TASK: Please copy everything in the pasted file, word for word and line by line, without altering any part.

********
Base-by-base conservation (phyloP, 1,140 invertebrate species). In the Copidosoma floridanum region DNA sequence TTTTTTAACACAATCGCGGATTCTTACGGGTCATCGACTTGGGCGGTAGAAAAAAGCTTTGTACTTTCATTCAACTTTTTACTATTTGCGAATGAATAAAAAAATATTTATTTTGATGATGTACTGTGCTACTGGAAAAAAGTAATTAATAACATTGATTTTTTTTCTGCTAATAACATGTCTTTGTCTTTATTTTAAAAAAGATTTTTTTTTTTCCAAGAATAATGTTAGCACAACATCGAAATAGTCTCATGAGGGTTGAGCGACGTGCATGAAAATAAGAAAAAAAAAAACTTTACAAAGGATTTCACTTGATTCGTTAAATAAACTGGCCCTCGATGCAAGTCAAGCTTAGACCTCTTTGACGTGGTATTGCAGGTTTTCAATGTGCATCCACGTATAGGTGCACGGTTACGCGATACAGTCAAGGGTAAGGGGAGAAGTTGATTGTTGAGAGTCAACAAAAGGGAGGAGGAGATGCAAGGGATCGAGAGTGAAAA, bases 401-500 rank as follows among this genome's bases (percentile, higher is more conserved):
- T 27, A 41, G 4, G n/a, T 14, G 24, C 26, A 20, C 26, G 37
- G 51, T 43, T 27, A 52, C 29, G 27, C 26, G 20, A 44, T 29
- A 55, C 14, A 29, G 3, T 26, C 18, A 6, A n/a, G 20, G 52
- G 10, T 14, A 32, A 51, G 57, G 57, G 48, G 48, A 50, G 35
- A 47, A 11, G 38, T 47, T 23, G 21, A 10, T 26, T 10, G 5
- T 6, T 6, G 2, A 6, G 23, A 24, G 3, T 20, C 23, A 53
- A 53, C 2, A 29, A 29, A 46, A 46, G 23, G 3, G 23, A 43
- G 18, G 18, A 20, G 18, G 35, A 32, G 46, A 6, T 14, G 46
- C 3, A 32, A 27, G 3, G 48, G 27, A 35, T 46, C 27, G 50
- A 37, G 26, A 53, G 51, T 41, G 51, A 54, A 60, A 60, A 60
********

Base-by-base conservation (phyloP, 1,140 invertebrate species). In the Copidosoma floridanum region DNA sequence TTTTTTAACACAATCGCGGATTCTTACGGGTCATCGACTTGGGCGGTAGAAAAAAGCTTTGTACTTTCATTCAACTTTTTACTATTTGCGAATGAATAAAAAAATATTTATTTTGATGATGTACTGTGCTACTGGAAAAAAGTAATTAATAACATTGATTTTTTTTCTGCTAATAACATGTCTTTGTCTTTATTTTAAAAAAGATTTTTTTTTTTCCAAGAATAATGTTAGCACAACATCGAAATAGTCTCATGAGGGTTGAGCGACGTGCATGAAAATAAGAAAAAAAAAAACTTTACAAAGGATTTCACTTGATTCGTTAAATAAACTGGCCCTCGATGCAAGTCAAGCTTAGACCTCTTTGACGTGGTATTGCAGGTTTTCAATGTGCATCCACGTATAGGTGCACGGTTACGCGATACAGTCAAGGGTAAGGGGAGAAGTTGATTGTTGAGAGTCAACAAAAGGGAGGAGGAGATGCAAGGGATCGAGAGTGAAAA, bases 401-500 rank as follows among this genome's bases (percentile, higher is more conserved):
- T 27, A 41, G 4, G n/a, T 14, G 24, C 26, A 20, C 26, G 37
- G 51, T 43, T 27, A 52, C 29, G 27, C 26, G 20, A 44, T 29
- A 55, C 14, A 29, G 3, T 26, C 18, A 6, A n/a, G 20, G 52
- G 10, T 14, A 32, A 51, G 57, G 57, G 48, G 48, A 50, G 35
- A 47, A 11, G 38, T 47, T 23, G 21, A 10, T 26, T 10, G 5
- T 6, T 6, G 2, A 6, G 23, A 24, G 3, T 20, C 23, A 53
- A 53, C 2, A 29, A 29, A 46, A 46, G 23, G 3, G 23, A 43
- G 18, G 18, A 20, G 18, G 35, A 32, G 46, A 6, T 14, G 46
- C 3, A 32, A 27, G 3, G 48, G 27, A 35, T 46, C 27, G 50
- A 37, G 26, A 53, G 51, T 41, G 51, A 54, A 60, A 60, A 60